The science behind QUICKSAND

science

Science for youth

By Hiya Islam

As portrayed by cartoons quicksand is a gooey monster that feeds on anything that falls in it. A person who mistakenly steps in disappears rapidly underneath, pulling down whoever is trying to help him as well. It is like a death pit full of mystic force. Its origin is unknown and there are warning signs scattered near one. They are hard to spot by looking, as from above they look just like normal sand. It is only the application of force or weight that shows its real “sucky” nature.

A closer look by scientists has unraveled the mystery. Quicksand is composed of sand, water, clay, and often, salt. The sand is said to be saturated with water. The source of this water is underground reservoirs. The water travels up due to pressure and remains trapped between sand particles. This causes sand particles to lose friction as they are separated from one another and enables them to slide against one another. Unlike desert sand, this sand loses the ability to tolerate weight and any object, heavy enough, dropped on it will inevitably sink. Quicksand, in short, is a non-Newtonian fluid. Such fluids show weird characteristics. They change their phases from solid to liquid and vice versa under pressure. In other words, they become thicker or runnier. If the stress is removed, the material will go back to its original state eventually.

Quicksand can be found in beaches, riverbanks, marshes and shorelines. It needs excess water to form which is why one will never come across such terror in deserts. A common myth is that quicksand is bottomless. In fact, these are just a few feet deep. And more importantly, it cannot drown humans. The average density of humans is about 1 g/cm3 whereas that of quicksand is about 2 g/cm3. Therefore, humans being less dense can more easily float on quicksand than on water which is 1 g/cm3!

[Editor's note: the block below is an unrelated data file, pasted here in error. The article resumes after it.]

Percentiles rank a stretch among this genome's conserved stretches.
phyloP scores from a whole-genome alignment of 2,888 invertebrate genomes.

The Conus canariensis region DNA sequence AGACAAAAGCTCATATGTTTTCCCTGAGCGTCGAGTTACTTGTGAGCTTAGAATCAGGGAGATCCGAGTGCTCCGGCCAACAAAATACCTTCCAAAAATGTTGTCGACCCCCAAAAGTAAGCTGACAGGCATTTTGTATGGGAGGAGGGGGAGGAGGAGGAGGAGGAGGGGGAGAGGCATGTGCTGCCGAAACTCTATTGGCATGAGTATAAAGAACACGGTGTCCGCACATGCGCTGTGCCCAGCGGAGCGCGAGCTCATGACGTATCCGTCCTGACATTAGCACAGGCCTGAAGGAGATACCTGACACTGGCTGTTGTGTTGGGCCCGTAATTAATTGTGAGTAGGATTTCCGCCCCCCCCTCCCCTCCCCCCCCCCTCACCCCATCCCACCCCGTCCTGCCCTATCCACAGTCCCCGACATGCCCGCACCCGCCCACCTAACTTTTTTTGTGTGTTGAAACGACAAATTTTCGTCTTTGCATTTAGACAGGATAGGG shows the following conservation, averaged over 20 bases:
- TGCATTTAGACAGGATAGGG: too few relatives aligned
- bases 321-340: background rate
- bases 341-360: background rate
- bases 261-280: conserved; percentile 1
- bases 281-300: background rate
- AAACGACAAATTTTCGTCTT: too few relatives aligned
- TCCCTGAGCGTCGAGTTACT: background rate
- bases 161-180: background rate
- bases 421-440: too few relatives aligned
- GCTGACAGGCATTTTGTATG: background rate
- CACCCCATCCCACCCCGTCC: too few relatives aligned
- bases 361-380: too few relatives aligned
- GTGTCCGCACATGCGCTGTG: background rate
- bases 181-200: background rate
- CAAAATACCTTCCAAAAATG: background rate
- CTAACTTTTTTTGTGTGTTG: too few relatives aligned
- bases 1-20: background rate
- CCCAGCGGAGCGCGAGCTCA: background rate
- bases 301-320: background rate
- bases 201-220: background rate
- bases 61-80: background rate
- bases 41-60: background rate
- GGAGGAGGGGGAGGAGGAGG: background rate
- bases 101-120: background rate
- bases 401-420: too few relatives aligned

However, when stuck in quicksand getting out can be tricky. A person only sinks deeper as panic strikes and the movement increases. Agitation makes the sand runnier. But a person can only sink chest-deep at most. As already explained, given some time the quicksand will return to a thicker state. The key to your escape is to remain calm and slowly move your trapped parts to the surface. Try spreading your hands and legs or laying on your back to increase surface area and help you float. All this mess can be surely avoided if you carefully tread on land. Perhaps, get a stick to prod on the ground next time you are on an adventure.

Quicksand’s cousin, dry quicksand is something to watch out for. In place of water, air separates the sand particles. And it can potentially swallow anything wholly as the presence of air makes it less dense than water. These are formed by flowing air through fine grains of sand. Fortunately, dry quicksand has only been created in lab. There are no confirmed natural occurrences, phew!

Hiya Islam is a student of BRAC University.

 

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